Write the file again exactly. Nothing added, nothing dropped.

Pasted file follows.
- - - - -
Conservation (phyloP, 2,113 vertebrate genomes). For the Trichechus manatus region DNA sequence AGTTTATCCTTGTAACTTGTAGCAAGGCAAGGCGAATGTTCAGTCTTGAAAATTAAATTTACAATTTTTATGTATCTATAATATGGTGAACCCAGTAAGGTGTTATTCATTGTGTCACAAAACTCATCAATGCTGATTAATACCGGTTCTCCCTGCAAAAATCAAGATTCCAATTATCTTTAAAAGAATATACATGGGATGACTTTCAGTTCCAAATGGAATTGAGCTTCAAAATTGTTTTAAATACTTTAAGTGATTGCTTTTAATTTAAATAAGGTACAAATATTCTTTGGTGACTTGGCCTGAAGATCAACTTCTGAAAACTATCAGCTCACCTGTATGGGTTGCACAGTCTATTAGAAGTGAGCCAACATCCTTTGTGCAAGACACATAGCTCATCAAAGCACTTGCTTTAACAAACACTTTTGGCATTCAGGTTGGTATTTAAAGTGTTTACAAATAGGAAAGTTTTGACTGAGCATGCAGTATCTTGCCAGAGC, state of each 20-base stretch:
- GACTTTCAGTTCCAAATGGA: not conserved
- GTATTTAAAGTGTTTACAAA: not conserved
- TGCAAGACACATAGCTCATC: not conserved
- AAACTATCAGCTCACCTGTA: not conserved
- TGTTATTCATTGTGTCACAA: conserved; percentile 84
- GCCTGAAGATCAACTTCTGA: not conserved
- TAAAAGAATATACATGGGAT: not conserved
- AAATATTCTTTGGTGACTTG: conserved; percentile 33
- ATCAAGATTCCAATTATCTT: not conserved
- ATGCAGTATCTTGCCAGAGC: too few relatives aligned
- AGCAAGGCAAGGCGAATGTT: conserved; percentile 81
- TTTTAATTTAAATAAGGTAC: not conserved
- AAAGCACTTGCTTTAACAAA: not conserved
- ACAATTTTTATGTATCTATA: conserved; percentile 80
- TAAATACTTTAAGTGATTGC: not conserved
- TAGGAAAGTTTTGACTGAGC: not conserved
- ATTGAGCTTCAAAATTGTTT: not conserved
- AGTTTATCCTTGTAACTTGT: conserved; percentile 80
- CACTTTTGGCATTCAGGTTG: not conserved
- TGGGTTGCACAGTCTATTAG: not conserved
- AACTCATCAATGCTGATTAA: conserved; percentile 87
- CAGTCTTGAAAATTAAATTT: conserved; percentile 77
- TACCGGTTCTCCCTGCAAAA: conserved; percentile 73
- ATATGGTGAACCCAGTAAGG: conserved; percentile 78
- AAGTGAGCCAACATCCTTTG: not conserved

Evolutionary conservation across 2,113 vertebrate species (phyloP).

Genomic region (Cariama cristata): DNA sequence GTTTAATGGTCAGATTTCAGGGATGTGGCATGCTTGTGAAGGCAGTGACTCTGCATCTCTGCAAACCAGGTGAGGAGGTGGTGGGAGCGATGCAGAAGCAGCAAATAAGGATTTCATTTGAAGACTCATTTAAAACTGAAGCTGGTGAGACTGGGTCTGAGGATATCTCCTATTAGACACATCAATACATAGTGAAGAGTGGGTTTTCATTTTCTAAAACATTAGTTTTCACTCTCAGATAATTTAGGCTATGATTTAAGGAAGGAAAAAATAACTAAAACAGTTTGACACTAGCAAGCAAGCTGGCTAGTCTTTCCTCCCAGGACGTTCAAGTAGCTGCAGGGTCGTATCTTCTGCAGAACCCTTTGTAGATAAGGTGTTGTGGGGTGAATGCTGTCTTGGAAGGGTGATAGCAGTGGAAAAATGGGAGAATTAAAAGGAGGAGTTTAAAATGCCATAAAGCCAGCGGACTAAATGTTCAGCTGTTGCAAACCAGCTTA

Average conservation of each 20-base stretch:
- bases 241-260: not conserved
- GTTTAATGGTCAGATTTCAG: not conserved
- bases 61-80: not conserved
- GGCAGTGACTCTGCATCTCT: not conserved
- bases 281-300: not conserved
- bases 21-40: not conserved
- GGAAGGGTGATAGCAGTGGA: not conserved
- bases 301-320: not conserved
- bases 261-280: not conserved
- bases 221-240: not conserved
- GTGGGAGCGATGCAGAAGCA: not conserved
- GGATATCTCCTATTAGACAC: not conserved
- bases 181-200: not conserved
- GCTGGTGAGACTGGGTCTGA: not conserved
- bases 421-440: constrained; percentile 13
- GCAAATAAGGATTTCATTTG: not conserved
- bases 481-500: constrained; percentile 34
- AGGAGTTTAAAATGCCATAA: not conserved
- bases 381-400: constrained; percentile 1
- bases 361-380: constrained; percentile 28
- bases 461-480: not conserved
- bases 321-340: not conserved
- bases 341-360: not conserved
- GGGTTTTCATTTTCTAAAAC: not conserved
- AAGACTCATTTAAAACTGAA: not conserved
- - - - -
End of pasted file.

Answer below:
Conservation (phyloP, 2,113 vertebrate genomes). For the Trichechus manatus region DNA sequence AGTTTATCCTTGTAACTTGTAGCAAGGCAAGGCGAATGTTCAGTCTTGAAAATTAAATTTACAATTTTTATGTATCTATAATATGGTGAACCCAGTAAGGTGTTATTCATTGTGTCACAAAACTCATCAATGCTGATTAATACCGGTTCTCCCTGCAAAAATCAAGATTCCAATTATCTTTAAAAGAATATACATGGGATGACTTTCAGTTCCAAATGGAATTGAGCTTCAAAATTGTTTTAAATACTTTAAGTGATTGCTTTTAATTTAAATAAGGTACAAATATTCTTTGGTGACTTGGCCTGAAGATCAACTTCTGAAAACTATCAGCTCACCTGTATGGGTTGCACAGTCTATTAGAAGTGAGCCAACATCCTTTGTGCAAGACACATAGCTCATCAAAGCACTTGCTTTAACAAACACTTTTGGCATTCAGGTTGGTATTTAAAGTGTTTACAAATAGGAAAGTTTTGACTGAGCATGCAGTATCTTGCCAGAGC, state of each 20-base stretch:
- GACTTTCAGTTCCAAATGGA: not conserved
- GTATTTAAAGTGTTTACAAA: not conserved
- TGCAAGACACATAGCTCATC: not conserved
- AAACTATCAGCTCACCTGTA: not conserved
- TGTTATTCATTGTGTCACAA: conserved; percentile 84
- GCCTGAAGATCAACTTCTGA: not conserved
- TAAAAGAATATACATGGGAT: not conserved
- AAATATTCTTTGGTGACTTG: conserved; percentile 33
- ATCAAGATTCCAATTATCTT: not conserved
- ATGCAGTATCTTGCCAGAGC: too few relatives aligned
- AGCAAGGCAAGGCGAATGTT: conserved; percentile 81
- TTTTAATTTAAATAAGGTAC: not conserved
- AAAGCACTTGCTTTAACAAA: not conserved
- ACAATTTTTATGTATCTATA: conserved; percentile 80
- TAAATACTTTAAGTGATTGC: not conserved
- TAGGAAAGTTTTGACTGAGC: not conserved
- ATTGAGCTTCAAAATTGTTT: not conserved
- AGTTTATCCTTGTAACTTGT: conserved; percentile 80
- CACTTTTGGCATTCAGGTTG: not conserved
- TGGGTTGCACAGTCTATTAG: not conserved
- AACTCATCAATGCTGATTAA: conserved; percentile 87
- CAGTCTTGAAAATTAAATTT: conserved; percentile 77
- TACCGGTTCTCCCTGCAAAA: conserved; percentile 73
- ATATGGTGAACCCAGTAAGG: conserved; percentile 78
- AAGTGAGCCAACATCCTTTG: not conserved

Evolutionary conservation across 2,113 vertebrate species (phyloP).

Genomic region (Cariama cristata): DNA sequence GTTTAATGGTCAGATTTCAGGGATGTGGCATGCTTGTGAAGGCAGTGACTCTGCATCTCTGCAAACCAGGTGAGGAGGTGGTGGGAGCGATGCAGAAGCAGCAAATAAGGATTTCATTTGAAGACTCATTTAAAACTGAAGCTGGTGAGACTGGGTCTGAGGATATCTCCTATTAGACACATCAATACATAGTGAAGAGTGGGTTTTCATTTTCTAAAACATTAGTTTTCACTCTCAGATAATTTAGGCTATGATTTAAGGAAGGAAAAAATAACTAAAACAGTTTGACACTAGCAAGCAAGCTGGCTAGTCTTTCCTCCCAGGACGTTCAAGTAGCTGCAGGGTCGTATCTTCTGCAGAACCCTTTGTAGATAAGGTGTTGTGGGGTGAATGCTGTCTTGGAAGGGTGATAGCAGTGGAAAAATGGGAGAATTAAAAGGAGGAGTTTAAAATGCCATAAAGCCAGCGGACTAAATGTTCAGCTGTTGCAAACCAGCTTA

Average conservation of each 20-base stretch:
- bases 241-260: not conserved
- GTTTAATGGTCAGATTTCAG: not conserved
- bases 61-80: not conserved
- GGCAGTGACTCTGCATCTCT: not conserved
- bases 281-300: not conserved
- bases 21-40: not conserved
- GGAAGGGTGATAGCAGTGGA: not conserved
- bases 301-320: not conserved
- bases 261-280: not conserved
- bases 221-240: not conserved
- GTGGGAGCGATGCAGAAGCA: not conserved
- GGATATCTCCTATTAGACAC: not conserved
- bases 181-200: not conserved
- GCTGGTGAGACTGGGTCTGA: not conserved
- bases 421-440: constrained; percentile 13
- GCAAATAAGGATTTCATTTG: not conserved
- bases 481-500: constrained; percentile 34
- AGGAGTTTAAAATGCCATAA: not conserved
- bases 381-400: constrained; percentile 1
- bases 361-380: constrained; percentile 28
- bases 461-480: not conserved
- bases 321-340: not conserved
- bases 341-360: not conserved
- GGGTTTTCATTTTCTAAAAC: not conserved
- AAGACTCATTTAAAACTGAA: not conserved